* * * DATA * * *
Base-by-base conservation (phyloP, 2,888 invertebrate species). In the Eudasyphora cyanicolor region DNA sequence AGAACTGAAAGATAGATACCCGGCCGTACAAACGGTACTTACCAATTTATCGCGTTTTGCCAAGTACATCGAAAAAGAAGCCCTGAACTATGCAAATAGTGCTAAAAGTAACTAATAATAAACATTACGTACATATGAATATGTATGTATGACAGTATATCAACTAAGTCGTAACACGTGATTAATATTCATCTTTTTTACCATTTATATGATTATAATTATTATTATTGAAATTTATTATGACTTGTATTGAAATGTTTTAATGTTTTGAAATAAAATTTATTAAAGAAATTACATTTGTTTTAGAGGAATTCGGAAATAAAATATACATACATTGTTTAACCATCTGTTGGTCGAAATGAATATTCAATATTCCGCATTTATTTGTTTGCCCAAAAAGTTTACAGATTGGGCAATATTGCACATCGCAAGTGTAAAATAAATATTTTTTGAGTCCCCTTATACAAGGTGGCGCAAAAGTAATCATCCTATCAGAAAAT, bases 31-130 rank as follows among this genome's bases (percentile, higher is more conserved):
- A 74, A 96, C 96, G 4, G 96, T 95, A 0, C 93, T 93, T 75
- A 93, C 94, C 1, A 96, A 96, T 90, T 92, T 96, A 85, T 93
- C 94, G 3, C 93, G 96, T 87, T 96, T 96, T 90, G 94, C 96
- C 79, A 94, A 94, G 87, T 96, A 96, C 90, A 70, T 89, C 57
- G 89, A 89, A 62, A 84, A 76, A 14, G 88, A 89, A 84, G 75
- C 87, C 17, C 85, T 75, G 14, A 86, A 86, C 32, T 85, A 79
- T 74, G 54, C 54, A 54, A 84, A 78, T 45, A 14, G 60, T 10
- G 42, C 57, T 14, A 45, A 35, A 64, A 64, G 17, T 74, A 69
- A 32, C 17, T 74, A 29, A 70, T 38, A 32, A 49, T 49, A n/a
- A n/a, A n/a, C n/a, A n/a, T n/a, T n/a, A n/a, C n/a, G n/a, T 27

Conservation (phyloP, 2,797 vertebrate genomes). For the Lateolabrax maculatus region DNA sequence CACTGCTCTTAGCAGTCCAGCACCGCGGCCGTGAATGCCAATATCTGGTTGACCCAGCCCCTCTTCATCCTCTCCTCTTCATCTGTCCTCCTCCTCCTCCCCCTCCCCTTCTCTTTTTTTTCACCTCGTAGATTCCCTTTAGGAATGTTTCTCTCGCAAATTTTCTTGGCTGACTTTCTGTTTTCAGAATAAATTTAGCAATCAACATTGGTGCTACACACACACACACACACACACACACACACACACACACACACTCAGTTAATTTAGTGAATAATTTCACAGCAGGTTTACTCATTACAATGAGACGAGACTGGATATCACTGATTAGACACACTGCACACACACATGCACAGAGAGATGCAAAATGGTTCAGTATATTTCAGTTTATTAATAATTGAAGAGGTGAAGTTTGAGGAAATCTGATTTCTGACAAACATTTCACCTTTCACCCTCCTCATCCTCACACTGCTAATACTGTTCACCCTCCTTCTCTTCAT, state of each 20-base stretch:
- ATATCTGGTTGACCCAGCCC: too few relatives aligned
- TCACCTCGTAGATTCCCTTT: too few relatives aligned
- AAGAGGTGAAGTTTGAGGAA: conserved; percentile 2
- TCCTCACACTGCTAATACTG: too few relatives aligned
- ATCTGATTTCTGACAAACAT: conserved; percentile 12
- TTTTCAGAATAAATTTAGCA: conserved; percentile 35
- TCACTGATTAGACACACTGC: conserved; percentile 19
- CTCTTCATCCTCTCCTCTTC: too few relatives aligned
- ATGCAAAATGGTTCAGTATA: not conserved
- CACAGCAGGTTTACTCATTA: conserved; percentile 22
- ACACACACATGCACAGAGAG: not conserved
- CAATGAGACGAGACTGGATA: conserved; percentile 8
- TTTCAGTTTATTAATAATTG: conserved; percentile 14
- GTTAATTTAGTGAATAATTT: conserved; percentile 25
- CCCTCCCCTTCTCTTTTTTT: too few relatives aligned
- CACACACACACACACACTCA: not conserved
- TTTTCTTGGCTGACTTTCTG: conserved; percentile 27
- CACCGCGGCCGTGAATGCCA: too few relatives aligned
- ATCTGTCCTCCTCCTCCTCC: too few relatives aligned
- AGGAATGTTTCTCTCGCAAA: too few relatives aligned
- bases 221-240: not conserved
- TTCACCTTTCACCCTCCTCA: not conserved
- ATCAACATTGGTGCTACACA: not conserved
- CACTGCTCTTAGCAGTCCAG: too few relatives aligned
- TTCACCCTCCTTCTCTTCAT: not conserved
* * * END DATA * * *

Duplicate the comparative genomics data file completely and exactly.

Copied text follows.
Base-by-base conservation (phyloP, 2,888 invertebrate species). In the Eudasyphora cyanicolor region DNA sequence AGAACTGAAAGATAGATACCCGGCCGTACAAACGGTACTTACCAATTTATCGCGTTTTGCCAAGTACATCGAAAAAGAAGCCCTGAACTATGCAAATAGTGCTAAAAGTAACTAATAATAAACATTACGTACATATGAATATGTATGTATGACAGTATATCAACTAAGTCGTAACACGTGATTAATATTCATCTTTTTTACCATTTATATGATTATAATTATTATTATTGAAATTTATTATGACTTGTATTGAAATGTTTTAATGTTTTGAAATAAAATTTATTAAAGAAATTACATTTGTTTTAGAGGAATTCGGAAATAAAATATACATACATTGTTTAACCATCTGTTGGTCGAAATGAATATTCAATATTCCGCATTTATTTGTTTGCCCAAAAAGTTTACAGATTGGGCAATATTGCACATCGCAAGTGTAAAATAAATATTTTTTGAGTCCCCTTATACAAGGTGGCGCAAAAGTAATCATCCTATCAGAAAAT, bases 31-130 rank as follows among this genome's bases (percentile, higher is more conserved):
- A 74, A 96, C 96, G 4, G 96, T 95, A 0, C 93, T 93, T 75
- A 93, C 94, C 1, A 96, A 96, T 90, T 92, T 96, A 85, T 93
- C 94, G 3, C 93, G 96, T 87, T 96, T 96, T 90, G 94, C 96
- C 79, A 94, A 94, G 87, T 96, A 96, C 90, A 70, T 89, C 57
- G 89, A 89, A 62, A 84, A 76, A 14, G 88, A 89, A 84, G 75
- C 87, C 17, C 85, T 75, G 14, A 86, A 86, C 32, T 85, A 79
- T 74, G 54, C 54, A 54, A 84, A 78, T 45, A 14, G 60, T 10
- G 42, C 57, T 14, A 45, A 35, A 64, A 64, G 17, T 74, A 69
- A 32, C 17, T 74, A 29, A 70, T 38, A 32, A 49, T 49, A n/a
- A n/a, A n/a, C n/a, A n/a, T n/a, T n/a, A n/a, C n/a, G n/a, T 27

Conservation (phyloP, 2,797 vertebrate genomes). For the Lateolabrax maculatus region DNA sequence CACTGCTCTTAGCAGTCCAGCACCGCGGCCGTGAATGCCAATATCTGGTTGACCCAGCCCCTCTTCATCCTCTCCTCTTCATCTGTCCTCCTCCTCCTCCCCCTCCCCTTCTCTTTTTTTTCACCTCGTAGATTCCCTTTAGGAATGTTTCTCTCGCAAATTTTCTTGGCTGACTTTCTGTTTTCAGAATAAATTTAGCAATCAACATTGGTGCTACACACACACACACACACACACACACACACACACACACACACTCAGTTAATTTAGTGAATAATTTCACAGCAGGTTTACTCATTACAATGAGACGAGACTGGATATCACTGATTAGACACACTGCACACACACATGCACAGAGAGATGCAAAATGGTTCAGTATATTTCAGTTTATTAATAATTGAAGAGGTGAAGTTTGAGGAAATCTGATTTCTGACAAACATTTCACCTTTCACCCTCCTCATCCTCACACTGCTAATACTGTTCACCCTCCTTCTCTTCAT, state of each 20-base stretch:
- ATATCTGGTTGACCCAGCCC: too few relatives aligned
- TCACCTCGTAGATTCCCTTT: too few relatives aligned
- AAGAGGTGAAGTTTGAGGAA: conserved; percentile 2
- TCCTCACACTGCTAATACTG: too few relatives aligned
- ATCTGATTTCTGACAAACAT: conserved; percentile 12
- TTTTCAGAATAAATTTAGCA: conserved; percentile 35
- TCACTGATTAGACACACTGC: conserved; percentile 19
- CTCTTCATCCTCTCCTCTTC: too few relatives aligned
- ATGCAAAATGGTTCAGTATA: not conserved
- CACAGCAGGTTTACTCATTA: conserved; percentile 22
- ACACACACATGCACAGAGAG: not conserved
- CAATGAGACGAGACTGGATA: conserved; percentile 8
- TTTCAGTTTATTAATAATTG: conserved; percentile 14
- GTTAATTTAGTGAATAATTT: conserved; percentile 25
- CCCTCCCCTTCTCTTTTTTT: too few relatives aligned
- CACACACACACACACACTCA: not conserved
- TTTTCTTGGCTGACTTTCTG: conserved; percentile 27
- CACCGCGGCCGTGAATGCCA: too few relatives aligned
- ATCTGTCCTCCTCCTCCTCC: too few relatives aligned
- AGGAATGTTTCTCTCGCAAA: too few relatives aligned
- bases 221-240: not conserved
- TTCACCTTTCACCCTCCTCA: not conserved
- ATCAACATTGGTGCTACACA: not conserved
- CACTGCTCTTAGCAGTCCAG: too few relatives aligned
- TTCACCCTCCTTCTCTTCAT: not conserved